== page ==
Auto123 test drives the 2022 Toyota GR 86 - for the blink of an eye!
Introduced in 2013, the Toyota 86 (first marketed under the Scion banner as the FR-S coupe) has, in its own way, made a mark on the recent sports car scene. Compared at times to the Mazda MX-5, and at other times to the Nissan 370Z, and occasionally even to the Ford Mustang, the 86 stands out in modern automotive history as one of the very good affordable sports cars of its time.
Akio Toyoda succeeded in his bet by approving this project that was developed in partnership with Subaru. The FR-S/86 coupe proved that Toyota didn't have to stick to making vehicles resolutely beige in nature, a term too often used to describe the brand's philosophy in the early 21st Century.
Nine years after its arrival on our roads, Toyota returns to the arena after a very brief hiatus (the 86 coupe was not offered in 2021). A few weeks ago, the automaker’s Canadian division offered us an hour behind the wheel of a pre-production version of the 2022 Toyota GR 86, which we're told should arrive in Canadian dealerships this fall.
Considering the success of the modern reincarnation of the Toyota AE86 (or Corolla GT-S for North American enthusiasts), has Toyota - and Subaru for that matter - made the necessary adjustments to make this 2.0 version a worthy replacement for the 86? That's what I went to see... for an hour!
It's still an 86 – sorry, a GR 86!
Let me tell you, an hour goes by fast. You have to devote 10-15 minutes or so to take a few quick shots, and a few more to figuring out what's new in the cabin. That left only a puny amount of time to appraise the appearance and on-road chops of the 2022 GR 86 (know that the coupe, like the GR Supra, gets the two letters of the Gazoo Racing sports division. This is the first change to note).
The new model is cut from the same mold as the old one, meaning the proportions are the same and the silhouette respects the lines of the first generation, with a few changes of course.
The side windows are no longer as sharp towards the rear, for example, and the opening in the front fenders is functional and adds character to the whole. The rocker panels are more rounded than in the past, and the duckbill-shaped trunk sits above C-shaped parking lights. Under the rear bumper, you'll find a pair of exhaust pipes installed in the black plastic diffuser. As for the front end, the GR 86 shares its headlights and hood with the Subaru BRZ coupe, but no more than - the bumper is exclusive to the Toyota model.
In the end, the only word that comes to my mind after this hour spent looking at it, studying it, is... maturity! The Toyota GR 86 coupe is more mature than its predecessor. Personally, I must admit that I particularly like the motorsport-inspired front end.
What about the interior?
Since the new car is based on a modified version of the previous version’s platform, the interior hasn't changed much. You can still seat passengers in the second row, but they'll have to be young and small because legroom is very limited, especially if the front-seat occupants are tall and push their seats back.
Up front, it's business as usual. The GR 86 offers two seats just big enough for an amateur race driver to have fun on a closed circuit; maybe best of all, a perfect driving position is within very easy reach!
During this blink-and-you’ll-miss-it test drive, I found the steering wheel to be thin, but in my opinion, that's the only flaw of this driving fan’s car. The manual transmission knob falls perfectly in hand and the close pedals make it easy to “heel and toe”, a maneuver that can be repeated over and over again. Oh yeah, the designers managed to integrate these cup holders into the door panels, a much more logical location than the centre console.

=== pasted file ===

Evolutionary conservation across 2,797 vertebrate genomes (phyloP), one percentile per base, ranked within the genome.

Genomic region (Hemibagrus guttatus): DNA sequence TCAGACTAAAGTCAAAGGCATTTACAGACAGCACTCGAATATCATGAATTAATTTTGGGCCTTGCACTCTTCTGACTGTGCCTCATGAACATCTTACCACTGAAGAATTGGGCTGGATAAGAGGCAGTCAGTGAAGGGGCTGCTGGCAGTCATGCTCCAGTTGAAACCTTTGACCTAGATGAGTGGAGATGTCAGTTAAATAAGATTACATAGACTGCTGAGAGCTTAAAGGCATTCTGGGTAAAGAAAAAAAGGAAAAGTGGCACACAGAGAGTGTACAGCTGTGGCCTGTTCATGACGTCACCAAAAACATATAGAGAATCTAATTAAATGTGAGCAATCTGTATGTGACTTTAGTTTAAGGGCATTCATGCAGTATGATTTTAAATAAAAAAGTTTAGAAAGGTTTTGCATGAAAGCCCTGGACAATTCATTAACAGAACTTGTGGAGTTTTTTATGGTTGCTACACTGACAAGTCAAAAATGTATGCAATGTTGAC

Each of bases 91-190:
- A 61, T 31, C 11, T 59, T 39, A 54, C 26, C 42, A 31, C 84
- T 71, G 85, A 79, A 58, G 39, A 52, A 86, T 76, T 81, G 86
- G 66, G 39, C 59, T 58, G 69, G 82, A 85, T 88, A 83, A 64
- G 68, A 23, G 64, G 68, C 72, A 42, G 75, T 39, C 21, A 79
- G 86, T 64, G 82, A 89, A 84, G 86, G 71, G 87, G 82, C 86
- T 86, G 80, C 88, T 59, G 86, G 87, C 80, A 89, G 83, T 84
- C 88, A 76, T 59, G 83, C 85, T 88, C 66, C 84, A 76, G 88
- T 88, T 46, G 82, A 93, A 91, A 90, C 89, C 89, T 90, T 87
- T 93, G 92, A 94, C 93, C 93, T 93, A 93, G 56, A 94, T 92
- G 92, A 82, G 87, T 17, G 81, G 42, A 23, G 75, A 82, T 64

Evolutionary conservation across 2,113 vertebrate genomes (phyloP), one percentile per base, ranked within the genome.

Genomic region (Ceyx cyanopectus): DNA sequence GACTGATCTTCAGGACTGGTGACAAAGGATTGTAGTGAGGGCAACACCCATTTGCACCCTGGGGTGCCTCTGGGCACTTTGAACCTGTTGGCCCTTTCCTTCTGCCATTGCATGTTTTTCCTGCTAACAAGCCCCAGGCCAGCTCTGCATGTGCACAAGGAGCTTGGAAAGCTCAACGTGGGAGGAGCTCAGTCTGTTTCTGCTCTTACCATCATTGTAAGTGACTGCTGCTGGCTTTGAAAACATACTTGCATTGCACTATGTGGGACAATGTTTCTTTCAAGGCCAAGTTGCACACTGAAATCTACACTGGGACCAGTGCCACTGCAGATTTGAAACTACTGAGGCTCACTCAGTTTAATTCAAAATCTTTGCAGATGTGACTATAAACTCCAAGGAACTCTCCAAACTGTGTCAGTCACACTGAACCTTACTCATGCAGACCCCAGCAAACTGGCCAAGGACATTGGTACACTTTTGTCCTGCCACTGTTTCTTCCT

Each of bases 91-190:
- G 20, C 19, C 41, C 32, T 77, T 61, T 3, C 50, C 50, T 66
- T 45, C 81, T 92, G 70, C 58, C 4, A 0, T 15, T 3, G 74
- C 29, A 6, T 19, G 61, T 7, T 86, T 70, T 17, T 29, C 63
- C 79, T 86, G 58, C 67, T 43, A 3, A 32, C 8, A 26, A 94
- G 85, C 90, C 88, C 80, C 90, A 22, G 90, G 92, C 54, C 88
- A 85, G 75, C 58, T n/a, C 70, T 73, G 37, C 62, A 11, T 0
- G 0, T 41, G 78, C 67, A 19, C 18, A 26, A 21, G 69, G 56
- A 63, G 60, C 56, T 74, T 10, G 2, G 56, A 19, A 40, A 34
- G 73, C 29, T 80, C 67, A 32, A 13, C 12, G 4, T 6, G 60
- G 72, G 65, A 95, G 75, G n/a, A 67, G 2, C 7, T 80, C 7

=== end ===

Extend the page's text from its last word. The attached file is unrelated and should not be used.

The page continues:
The dashboard won't win any design awards, but its sobriety is well-suited to those driving the car daily. Everything is sensibly placed, with large buttons and even a larger touchscreen than in the past.
Driving a bomb
The former edition of the coupe was lauded for its overall balance on the track or on the road. Driving pleasure was clearly its primary mission, but it lacked just a bit of power, and especially torque under the hood. Let's just say it took a lot of work to get the full potential out of the old version.
With its new, larger displacement engine (2.4L versus 2.0L), the GR 86 can fly on the road! Now, don't expect a monster of acceleration, but the 228 hp (23 more than before) and 184 lb-ft of torque (up 28) are very welcome. The brand's engine builders didn't set out to change the car's character, just make it better. Some would like to see the Legacy GT's turbocharged engine bolted on instead, but this naturally-aspirated unit respects the philosophy of the previous edition... and even of the Corolla GT-S of the 1980s.
In a nutshell, the sound of the car is more convincing, the chassis is firmer, the steering is quick and precise and the manual gearbox is still fun to use! Honestly, I can't wait to put this second edition to the test on the track. As for the handling, it has improved thanks to the presence of Michelin Pilot Sport 4 tires.
The last word
The 2022 Toyota GR 86 certainly won’t become the brand's best-selling car, or even get into the same ballpark as the holder of that title, the juggernaut RAV4. Its raison d'être is completely different, namely to seduce lovers of driving. The new edition is more mature and sharper and its heart is bigger... by 0.4 litres.
For those impatient regarding the advent of electric vehicles on our roads - I admit I'm one of them - the 2022 GR 86 serves as a quick reminder to drivers how a simple, attractive, sharply-put-together car has the power to put a smile on their face.
More mature silhouette
We don't like
Really tight space in the back
Limited rear visibility
Brakes for street use